- That guitar riff!
Well, I suppose that’s it. The sum of it all is lots of energy and good feeling, as well. But that doesn’t seem like a bullet point.
Oh shoot. I always forget that “You’re So Great” is actually my favorite Blur song.
I pause Blur at “Death of the Party” because Maura and Chris Weingarten tweet about @LiturgyNYC’s "Generation". I listen to the first third and think, ‘Ehhh…,’ but the tempo changes slightly, and that’s the first thing my mind can grab onto, and then… I don’t know. It’s kind of “brvtal,” but I don’t see the appeal. I skip ahead to the final twenty seconds, and it sounds like the first twenty seconds. Sorry guys, if the whole thing is loud, then it might as well be quiet!
I skip the rest of “Death of the Party” and go to “Chinese Bombs.” What a goofy song.
"I’m Just a Killer for your Love" is surprisingly heavy, heavier sounding than I remember it.
OK, this is probably the last time I’ll say this, but I forgot that “Look Inside America” is my favorite Blur song… Well, it’s my favorite first 30 seconds of a Blur song. Then it becomes a treacly Beatles song. (Not that I dislike that! I love the treacly Beatles songs! Ask my girlfriend, who loves John!) There’s also a heavily McCartney-esque bass part in this song. Blur cracks me up. British bands crack me up. Anyway, there’s a lot of perspectival stuff going on, but I’m deep in spreadsheet hell, so I figure to put on something that’s less think-y and more type-y.
Boris and Merzbow’s Rock Dream it is.
Oops. I see a tweet by Chuck Klosterman and pause the Boris album to listen to some videos of Radiohead covering Neil Young songs. The way Thom’s voice overloads the mics on “After the Gold Rush” makes it sound like an old timey recording, which befits the song well. “On the Beach,” one of my favorite Neil Young songs, sounds really spare and sinister; so, the usual Radiohead treatment. I feel like I get the idea, and click on “Tell Me Why,” another favorite song.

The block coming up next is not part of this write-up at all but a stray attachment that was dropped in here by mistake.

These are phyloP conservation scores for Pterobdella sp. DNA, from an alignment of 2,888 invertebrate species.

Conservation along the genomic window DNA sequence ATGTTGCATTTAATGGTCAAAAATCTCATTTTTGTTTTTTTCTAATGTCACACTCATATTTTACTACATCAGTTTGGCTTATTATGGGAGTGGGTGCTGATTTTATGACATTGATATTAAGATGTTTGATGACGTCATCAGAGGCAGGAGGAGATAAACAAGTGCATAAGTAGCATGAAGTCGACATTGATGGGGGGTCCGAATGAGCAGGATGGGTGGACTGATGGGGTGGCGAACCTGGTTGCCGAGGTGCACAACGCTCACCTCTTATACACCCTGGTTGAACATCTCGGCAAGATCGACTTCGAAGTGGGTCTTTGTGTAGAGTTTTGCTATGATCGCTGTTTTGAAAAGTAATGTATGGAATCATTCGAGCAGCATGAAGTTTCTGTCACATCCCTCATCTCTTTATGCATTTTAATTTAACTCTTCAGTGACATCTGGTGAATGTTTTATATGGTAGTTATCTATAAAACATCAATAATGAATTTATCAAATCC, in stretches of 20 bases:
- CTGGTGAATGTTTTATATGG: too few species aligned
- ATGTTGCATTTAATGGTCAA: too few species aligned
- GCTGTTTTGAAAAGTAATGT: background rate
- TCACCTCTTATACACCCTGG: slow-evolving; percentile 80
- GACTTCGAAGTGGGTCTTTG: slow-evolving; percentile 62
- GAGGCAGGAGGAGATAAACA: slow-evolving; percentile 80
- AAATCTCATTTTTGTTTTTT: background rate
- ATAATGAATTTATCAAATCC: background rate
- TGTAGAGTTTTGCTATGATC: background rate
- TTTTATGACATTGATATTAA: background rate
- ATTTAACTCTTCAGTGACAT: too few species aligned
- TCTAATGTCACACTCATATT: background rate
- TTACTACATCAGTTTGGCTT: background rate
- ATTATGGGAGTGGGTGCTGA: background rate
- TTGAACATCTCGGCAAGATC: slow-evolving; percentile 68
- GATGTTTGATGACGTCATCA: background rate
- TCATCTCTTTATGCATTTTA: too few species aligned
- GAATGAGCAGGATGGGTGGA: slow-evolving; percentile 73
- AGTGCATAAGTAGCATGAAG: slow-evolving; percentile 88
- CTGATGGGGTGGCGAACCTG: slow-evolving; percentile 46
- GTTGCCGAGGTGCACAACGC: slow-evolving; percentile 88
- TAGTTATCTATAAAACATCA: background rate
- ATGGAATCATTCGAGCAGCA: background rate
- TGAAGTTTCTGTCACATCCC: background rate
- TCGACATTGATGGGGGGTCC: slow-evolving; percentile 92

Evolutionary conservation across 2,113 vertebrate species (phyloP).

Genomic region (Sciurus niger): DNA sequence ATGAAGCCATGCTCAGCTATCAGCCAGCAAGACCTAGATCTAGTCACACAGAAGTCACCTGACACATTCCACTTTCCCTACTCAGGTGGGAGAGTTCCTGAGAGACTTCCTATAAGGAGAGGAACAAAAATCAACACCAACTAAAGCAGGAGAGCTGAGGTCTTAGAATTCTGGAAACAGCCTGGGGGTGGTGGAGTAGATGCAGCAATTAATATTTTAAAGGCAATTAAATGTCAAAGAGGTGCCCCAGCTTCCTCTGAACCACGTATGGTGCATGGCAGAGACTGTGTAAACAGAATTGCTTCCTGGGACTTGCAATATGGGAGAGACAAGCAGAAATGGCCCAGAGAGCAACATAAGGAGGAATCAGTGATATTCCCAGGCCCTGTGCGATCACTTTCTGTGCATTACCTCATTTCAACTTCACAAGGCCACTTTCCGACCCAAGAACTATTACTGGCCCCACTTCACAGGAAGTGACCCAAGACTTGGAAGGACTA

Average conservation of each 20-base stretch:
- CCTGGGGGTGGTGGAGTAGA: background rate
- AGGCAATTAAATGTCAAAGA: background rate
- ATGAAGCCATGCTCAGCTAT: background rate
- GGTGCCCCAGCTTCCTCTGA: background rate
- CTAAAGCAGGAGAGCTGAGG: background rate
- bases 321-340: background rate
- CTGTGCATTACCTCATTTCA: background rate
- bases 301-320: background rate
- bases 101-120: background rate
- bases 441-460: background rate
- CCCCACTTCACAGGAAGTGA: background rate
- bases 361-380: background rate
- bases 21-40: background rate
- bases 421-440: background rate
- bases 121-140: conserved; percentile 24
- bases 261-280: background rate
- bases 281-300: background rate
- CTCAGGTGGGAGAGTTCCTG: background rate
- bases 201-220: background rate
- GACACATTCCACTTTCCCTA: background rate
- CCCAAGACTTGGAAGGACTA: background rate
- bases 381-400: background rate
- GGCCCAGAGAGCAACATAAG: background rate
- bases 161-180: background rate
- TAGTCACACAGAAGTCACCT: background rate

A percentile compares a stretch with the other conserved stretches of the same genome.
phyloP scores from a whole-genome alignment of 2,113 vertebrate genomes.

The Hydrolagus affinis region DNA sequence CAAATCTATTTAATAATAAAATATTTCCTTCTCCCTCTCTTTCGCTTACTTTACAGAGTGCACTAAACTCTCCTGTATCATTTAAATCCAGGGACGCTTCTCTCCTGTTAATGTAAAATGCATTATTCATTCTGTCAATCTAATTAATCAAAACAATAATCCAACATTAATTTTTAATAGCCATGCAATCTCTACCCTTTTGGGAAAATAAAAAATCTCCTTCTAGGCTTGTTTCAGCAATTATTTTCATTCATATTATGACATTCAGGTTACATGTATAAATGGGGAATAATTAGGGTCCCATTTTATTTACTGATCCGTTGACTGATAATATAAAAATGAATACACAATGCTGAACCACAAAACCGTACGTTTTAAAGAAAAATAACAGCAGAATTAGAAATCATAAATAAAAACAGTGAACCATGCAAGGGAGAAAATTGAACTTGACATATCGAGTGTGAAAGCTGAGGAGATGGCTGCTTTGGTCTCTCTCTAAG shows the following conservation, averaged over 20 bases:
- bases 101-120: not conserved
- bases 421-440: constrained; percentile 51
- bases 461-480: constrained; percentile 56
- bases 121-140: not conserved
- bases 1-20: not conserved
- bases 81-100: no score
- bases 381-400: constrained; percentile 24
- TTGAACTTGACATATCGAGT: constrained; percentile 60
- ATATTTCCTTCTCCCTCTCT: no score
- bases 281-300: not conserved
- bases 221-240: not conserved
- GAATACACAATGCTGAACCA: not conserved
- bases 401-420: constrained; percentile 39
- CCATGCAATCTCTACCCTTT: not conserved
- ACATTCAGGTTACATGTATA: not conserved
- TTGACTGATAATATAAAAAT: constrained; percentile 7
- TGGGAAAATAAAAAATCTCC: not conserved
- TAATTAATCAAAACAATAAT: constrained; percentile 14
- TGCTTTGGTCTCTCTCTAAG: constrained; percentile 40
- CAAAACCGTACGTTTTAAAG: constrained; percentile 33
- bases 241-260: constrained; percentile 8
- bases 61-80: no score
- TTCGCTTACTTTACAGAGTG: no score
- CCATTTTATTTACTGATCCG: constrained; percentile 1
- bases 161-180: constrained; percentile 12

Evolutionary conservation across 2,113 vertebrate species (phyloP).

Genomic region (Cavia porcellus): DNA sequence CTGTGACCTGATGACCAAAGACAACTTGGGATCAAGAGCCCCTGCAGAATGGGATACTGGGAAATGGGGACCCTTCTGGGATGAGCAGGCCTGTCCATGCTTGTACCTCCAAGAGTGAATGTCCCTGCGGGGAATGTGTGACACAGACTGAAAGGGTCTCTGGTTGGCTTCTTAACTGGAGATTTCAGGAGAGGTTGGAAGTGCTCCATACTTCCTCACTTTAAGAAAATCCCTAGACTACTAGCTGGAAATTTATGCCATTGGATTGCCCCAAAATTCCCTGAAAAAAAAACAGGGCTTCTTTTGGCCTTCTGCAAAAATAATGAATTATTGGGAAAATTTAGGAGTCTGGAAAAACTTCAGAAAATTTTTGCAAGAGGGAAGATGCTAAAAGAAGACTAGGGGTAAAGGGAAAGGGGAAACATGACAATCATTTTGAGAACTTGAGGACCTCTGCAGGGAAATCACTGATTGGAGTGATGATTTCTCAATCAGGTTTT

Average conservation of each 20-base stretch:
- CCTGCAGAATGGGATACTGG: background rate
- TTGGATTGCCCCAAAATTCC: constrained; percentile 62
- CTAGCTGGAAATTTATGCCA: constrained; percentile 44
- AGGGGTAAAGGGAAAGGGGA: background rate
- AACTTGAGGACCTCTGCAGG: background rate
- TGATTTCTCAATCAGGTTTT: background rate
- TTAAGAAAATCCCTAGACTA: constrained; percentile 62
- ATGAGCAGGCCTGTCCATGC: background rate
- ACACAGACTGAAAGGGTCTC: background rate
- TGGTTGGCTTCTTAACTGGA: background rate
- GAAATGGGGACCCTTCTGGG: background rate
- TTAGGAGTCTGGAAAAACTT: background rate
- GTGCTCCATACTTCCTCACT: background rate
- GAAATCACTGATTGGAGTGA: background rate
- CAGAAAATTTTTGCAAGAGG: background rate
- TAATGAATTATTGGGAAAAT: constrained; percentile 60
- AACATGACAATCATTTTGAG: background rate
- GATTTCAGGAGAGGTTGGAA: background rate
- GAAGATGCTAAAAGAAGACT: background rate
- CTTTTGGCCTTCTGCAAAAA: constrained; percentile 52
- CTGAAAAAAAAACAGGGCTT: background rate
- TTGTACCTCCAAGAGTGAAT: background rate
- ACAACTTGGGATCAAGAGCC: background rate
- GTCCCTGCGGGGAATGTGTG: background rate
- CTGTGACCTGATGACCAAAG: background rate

(I mean, ok. I have a lot of favorite songs/albums/bands, but that’s the nature of it. I love music.)
OK, it’s stopped raining, so I put on the latest Fantasy Focus Baseball, and go to the store.
WHEW that was a long diversion. I grabbed some lunch at my super-secret lunch spot, and then went to the grocery store. I listened to the baseball podcast, and some more of the Jordan, Jesse, Go! podcast. It was ok. Jesse Thorn is not very funny, and he does that I’m-not-being-very-funny-right-now sort of anti-joke, and it’s either a little funny or makes me want to murder him depending on how much I want to smoke a cigarette.
So let’s return to a topic I brought up earlier. I get a bunch of older albums based on their availability. Most of the albums are ones I already had, and deleted, but have since decided I’d like. They are these:
- Neil Young, On The Beach
- Neil Young, After The Gold Rush
- [Both of those were queued up to get before I watched the Radiohead videos.]
- The Replacements, Tim
- The Magnetic Fields, 69 Love Songs
- T. Rex, Electric Warrior
- The Modern Lovers, The Modern Lovers
- Kraftwerk, Trans-Europe Express
- The Breeders, POD
- The Breeders, Last Splash
- The Clash, London Calling
- Miles Davis, A Tribute to Jack Johnson
- Black Sabbath - Paranoid
- Aaliyah, Aaliyah
- Manic Street Preachers, The Holy Bible
- Primal Scream, Screamadelica
Is it ok for me to get these online, even if I’ve already bought (and lost) about half of them? No. I suppose part of it is that I will end up deleting many of these albums and re-getting them, and deleting them, and if there were a perfect in-the-clouds solution for listening to music that would work on the subway somehow and when I don’t have a cell phone, etc., I would probably do it. I tried Rdio, but it didn’t have a lot of what I wanted, and I didn’t like using the website. Wah wah wah, I know.
I immediately delete 69 Love Songs without listening to it. I’m pretty sure I have those CDs around here somewhere, anyway.
I notice that the sound space in “War Pigs” makes a lot of sense. I would never call the sound crisp, but it’s really pretty well arranged. I would also like to point out that in “Paranoid,” the guitarist in the right channel messes up a lot. It sounds like a string is sticking to his finger or something when he depresses it at the end of every main riff. It’s a little distracting, damn these headphones.
Upon first hearing “Iron Man,” I make plans to get a large cup of coffee and listen to it three more times, successively, and smoke a cigarette.
OK, so I listen to “Iron Man” just once more, and decide to try out one of the above albums I’ve never heard (hint: I’ve never heard five of them): Trans-Europe Express.
I’m not going to lie: This first song is pretty cheesy-sounding. It sounds like video game music. … OK, I made it through the second song, and I deleted the album. I’m sure it’s good or whatever, but it’s not for me.